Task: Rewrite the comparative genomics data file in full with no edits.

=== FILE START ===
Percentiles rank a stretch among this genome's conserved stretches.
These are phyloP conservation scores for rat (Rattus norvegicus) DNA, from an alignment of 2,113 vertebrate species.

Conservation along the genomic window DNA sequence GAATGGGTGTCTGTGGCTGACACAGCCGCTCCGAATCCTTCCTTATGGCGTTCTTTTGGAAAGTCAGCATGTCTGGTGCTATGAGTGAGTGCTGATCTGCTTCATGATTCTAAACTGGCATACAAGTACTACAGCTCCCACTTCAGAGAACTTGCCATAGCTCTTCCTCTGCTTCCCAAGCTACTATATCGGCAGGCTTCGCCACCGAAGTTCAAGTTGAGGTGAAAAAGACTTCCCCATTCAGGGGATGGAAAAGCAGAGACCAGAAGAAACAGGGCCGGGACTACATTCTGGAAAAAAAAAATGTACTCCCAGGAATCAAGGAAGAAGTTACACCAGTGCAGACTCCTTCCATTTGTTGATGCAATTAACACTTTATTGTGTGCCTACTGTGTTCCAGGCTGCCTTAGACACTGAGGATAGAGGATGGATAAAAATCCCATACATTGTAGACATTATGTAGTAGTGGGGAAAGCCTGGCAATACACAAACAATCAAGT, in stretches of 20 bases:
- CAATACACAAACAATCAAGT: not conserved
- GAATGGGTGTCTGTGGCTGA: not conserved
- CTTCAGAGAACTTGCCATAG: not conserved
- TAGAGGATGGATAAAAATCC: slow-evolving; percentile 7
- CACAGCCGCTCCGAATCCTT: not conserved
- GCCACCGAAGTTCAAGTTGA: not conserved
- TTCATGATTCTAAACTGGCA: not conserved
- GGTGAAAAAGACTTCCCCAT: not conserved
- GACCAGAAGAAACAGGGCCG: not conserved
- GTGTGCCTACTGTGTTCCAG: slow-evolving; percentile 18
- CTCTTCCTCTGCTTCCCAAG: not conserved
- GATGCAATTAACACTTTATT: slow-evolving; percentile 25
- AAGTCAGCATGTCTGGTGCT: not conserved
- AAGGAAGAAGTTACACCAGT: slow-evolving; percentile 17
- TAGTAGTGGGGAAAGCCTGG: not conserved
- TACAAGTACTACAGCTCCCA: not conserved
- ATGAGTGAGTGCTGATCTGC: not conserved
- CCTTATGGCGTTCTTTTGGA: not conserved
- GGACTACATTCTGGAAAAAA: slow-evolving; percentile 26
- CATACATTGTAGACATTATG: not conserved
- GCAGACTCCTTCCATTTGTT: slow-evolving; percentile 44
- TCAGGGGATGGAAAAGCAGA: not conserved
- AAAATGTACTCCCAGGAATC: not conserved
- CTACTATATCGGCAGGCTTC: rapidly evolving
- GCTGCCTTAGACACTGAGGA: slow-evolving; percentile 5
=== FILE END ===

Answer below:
Percentiles rank a stretch among this genome's conserved stretches.
These are phyloP conservation scores for rat (Rattus norvegicus) DNA, from an alignment of 2,113 vertebrate species.

Conservation along the genomic window DNA sequence GAATGGGTGTCTGTGGCTGACACAGCCGCTCCGAATCCTTCCTTATGGCGTTCTTTTGGAAAGTCAGCATGTCTGGTGCTATGAGTGAGTGCTGATCTGCTTCATGATTCTAAACTGGCATACAAGTACTACAGCTCCCACTTCAGAGAACTTGCCATAGCTCTTCCTCTGCTTCCCAAGCTACTATATCGGCAGGCTTCGCCACCGAAGTTCAAGTTGAGGTGAAAAAGACTTCCCCATTCAGGGGATGGAAAAGCAGAGACCAGAAGAAACAGGGCCGGGACTACATTCTGGAAAAAAAAAATGTACTCCCAGGAATCAAGGAAGAAGTTACACCAGTGCAGACTCCTTCCATTTGTTGATGCAATTAACACTTTATTGTGTGCCTACTGTGTTCCAGGCTGCCTTAGACACTGAGGATAGAGGATGGATAAAAATCCCATACATTGTAGACATTATGTAGTAGTGGGGAAAGCCTGGCAATACACAAACAATCAAGT, in stretches of 20 bases:
- CAATACACAAACAATCAAGT: not conserved
- GAATGGGTGTCTGTGGCTGA: not conserved
- CTTCAGAGAACTTGCCATAG: not conserved
- TAGAGGATGGATAAAAATCC: slow-evolving; percentile 7
- CACAGCCGCTCCGAATCCTT: not conserved
- GCCACCGAAGTTCAAGTTGA: not conserved
- TTCATGATTCTAAACTGGCA: not conserved
- GGTGAAAAAGACTTCCCCAT: not conserved
- GACCAGAAGAAACAGGGCCG: not conserved
- GTGTGCCTACTGTGTTCCAG: slow-evolving; percentile 18
- CTCTTCCTCTGCTTCCCAAG: not conserved
- GATGCAATTAACACTTTATT: slow-evolving; percentile 25
- AAGTCAGCATGTCTGGTGCT: not conserved
- AAGGAAGAAGTTACACCAGT: slow-evolving; percentile 17
- TAGTAGTGGGGAAAGCCTGG: not conserved
- TACAAGTACTACAGCTCCCA: not conserved
- ATGAGTGAGTGCTGATCTGC: not conserved
- CCTTATGGCGTTCTTTTGGA: not conserved
- GGACTACATTCTGGAAAAAA: slow-evolving; percentile 26
- CATACATTGTAGACATTATG: not conserved
- GCAGACTCCTTCCATTTGTT: slow-evolving; percentile 44
- TCAGGGGATGGAAAAGCAGA: not conserved
- AAAATGTACTCCCAGGAATC: not conserved
- CTACTATATCGGCAGGCTTC: rapidly evolving
- GCTGCCTTAGACACTGAGGA: slow-evolving; percentile 5